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Imperial Tobacco, one of the world’s biggest cigarette firms, loses display battle

Ministers say the ban is needed to protect future generations from the “devastating effects” of smoking.

Brian Farmer

Wednesday, 12 December 2012

One of the world’s biggest tobacco firms lost a Supreme Court fight today against a planned cigarette display ban.

The UK’s highest court dismissed an appeal by Imperial Tobacco against the Scottish Government’s attempts to ban the open display of cigarettes in shops.

At a hearing in London, lawyers representing Imperial, which is based in Bristol, asked a panel of five Supreme Court justices to analyse the issues after twice failing to persuade Scottish judges to set aside legislative provisions.

Ministers say display bans are needed to protect future generations from the “devastating effects” of smoking.

Imperial argues that there is no credible evidence that display bans have cut tobacco consumption.

Imperial, the firm behind Lambert & Butler and Richmond cigarette brands, also opposed a ban on tobacco vending machines.

It argued that the legislative provisions dealing with display bans fall outside the scope of the Scottish Government and are matters reserved for the UK Parliament in London.

The company’s civil court challenge has delayed the implementation of measures aimed at stopping people smoking.

Ministers intended to introduce the display ban in large shops in Scotland – the first part of the UK to adopt a ban on smoking in public places – in April.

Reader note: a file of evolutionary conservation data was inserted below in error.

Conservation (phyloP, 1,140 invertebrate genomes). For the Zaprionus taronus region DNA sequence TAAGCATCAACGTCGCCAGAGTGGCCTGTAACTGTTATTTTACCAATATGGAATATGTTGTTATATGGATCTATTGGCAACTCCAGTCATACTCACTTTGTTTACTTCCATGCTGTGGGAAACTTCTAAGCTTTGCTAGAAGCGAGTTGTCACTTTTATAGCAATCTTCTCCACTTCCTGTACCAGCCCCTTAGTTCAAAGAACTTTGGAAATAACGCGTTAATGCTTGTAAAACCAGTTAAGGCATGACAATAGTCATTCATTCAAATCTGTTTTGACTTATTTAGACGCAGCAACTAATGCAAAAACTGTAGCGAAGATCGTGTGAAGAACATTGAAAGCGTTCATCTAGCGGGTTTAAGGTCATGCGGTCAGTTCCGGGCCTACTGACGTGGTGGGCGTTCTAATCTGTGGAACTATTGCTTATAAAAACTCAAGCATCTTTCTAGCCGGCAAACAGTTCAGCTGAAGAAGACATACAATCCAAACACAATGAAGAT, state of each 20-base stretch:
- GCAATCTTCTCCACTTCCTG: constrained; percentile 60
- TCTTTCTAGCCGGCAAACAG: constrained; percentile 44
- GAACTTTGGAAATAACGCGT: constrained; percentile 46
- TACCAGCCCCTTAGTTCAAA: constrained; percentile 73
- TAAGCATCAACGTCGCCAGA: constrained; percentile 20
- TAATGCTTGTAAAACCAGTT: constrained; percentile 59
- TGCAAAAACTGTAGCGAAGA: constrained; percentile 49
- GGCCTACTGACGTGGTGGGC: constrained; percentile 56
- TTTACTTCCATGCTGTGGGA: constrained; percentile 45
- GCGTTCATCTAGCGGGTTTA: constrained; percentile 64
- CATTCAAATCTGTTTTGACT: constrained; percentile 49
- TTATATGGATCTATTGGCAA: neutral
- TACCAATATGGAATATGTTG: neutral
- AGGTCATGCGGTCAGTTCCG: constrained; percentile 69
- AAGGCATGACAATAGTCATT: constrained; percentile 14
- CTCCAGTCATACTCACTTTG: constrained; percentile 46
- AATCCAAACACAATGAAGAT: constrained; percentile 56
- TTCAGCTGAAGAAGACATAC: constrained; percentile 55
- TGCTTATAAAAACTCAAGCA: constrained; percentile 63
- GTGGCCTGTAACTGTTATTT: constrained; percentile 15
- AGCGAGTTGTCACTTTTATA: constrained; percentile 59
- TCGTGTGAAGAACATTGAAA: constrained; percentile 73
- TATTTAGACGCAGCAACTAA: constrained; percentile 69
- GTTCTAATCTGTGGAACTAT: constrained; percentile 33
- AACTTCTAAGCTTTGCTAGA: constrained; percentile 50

Imperial initially sought a judicial review of ministers’ plans for display bans.

A judge in Scotland ruled against the firm in September 2010.

Imperial appealed but three judges rejected the challenge in February.

That decision was welcomed by Scotland’s public health minister Michael Matheson, who said the proposals would play a “crucial role” in preventing youngsters from starting to smoke.

But Imperial voiced disappointment and appealed to the Supreme Court.

At the Supreme Court, Imperial argued that sections 1 and 9 of the Tobacco and Primary Medical Services (Scotland) Act 2010 were “outside the legislative competence of the Scottish Parliament”.

Section 1 prohibits the display of tobacco products in a place where they are offered for sale and section 9 prohibits vending machines for the sale of tobacco products.

Today, the justices unanimously dismissed Imperial’s appeal, ruling that the two sections “are within the legislative competence of the Scottish Parliament”.

Announcing the decision of the court, Lord Hope said: “The purpose of section 1 is to enable the Scottish ministers to take steps which might render tobacco products less visible to potential consumers and thereby achieve a reduction in sales and thus in smoking.

“The purpose of section 9 is to make cigarettes less readily available, particularly (but not only) to children and young people, with a view to reducing smoking. The legal effect and short-term consequences are consistent with those purposes.”

He said the court “does not see how it can be said that the purpose of sections 1 and 9 has anything to do with consumer protection”.

Lord Hope added: “The aim of sections 1 and 9 is to discourage or eliminate sales of tobacco products, not to regulate how any sales are to be conducted so as to protect the consumer from unfair trade practices.

“The purpose of sections 1 and 9 also has nothing to do with the standards of safety to be observed in the production and sale of tobacco products.

“Sections 1 and 9 are designed to promote public health by reducing the attractiveness and availability of tobacco products, not to prohibit in any way their sale to those who wish and are old enough to purchase them.”


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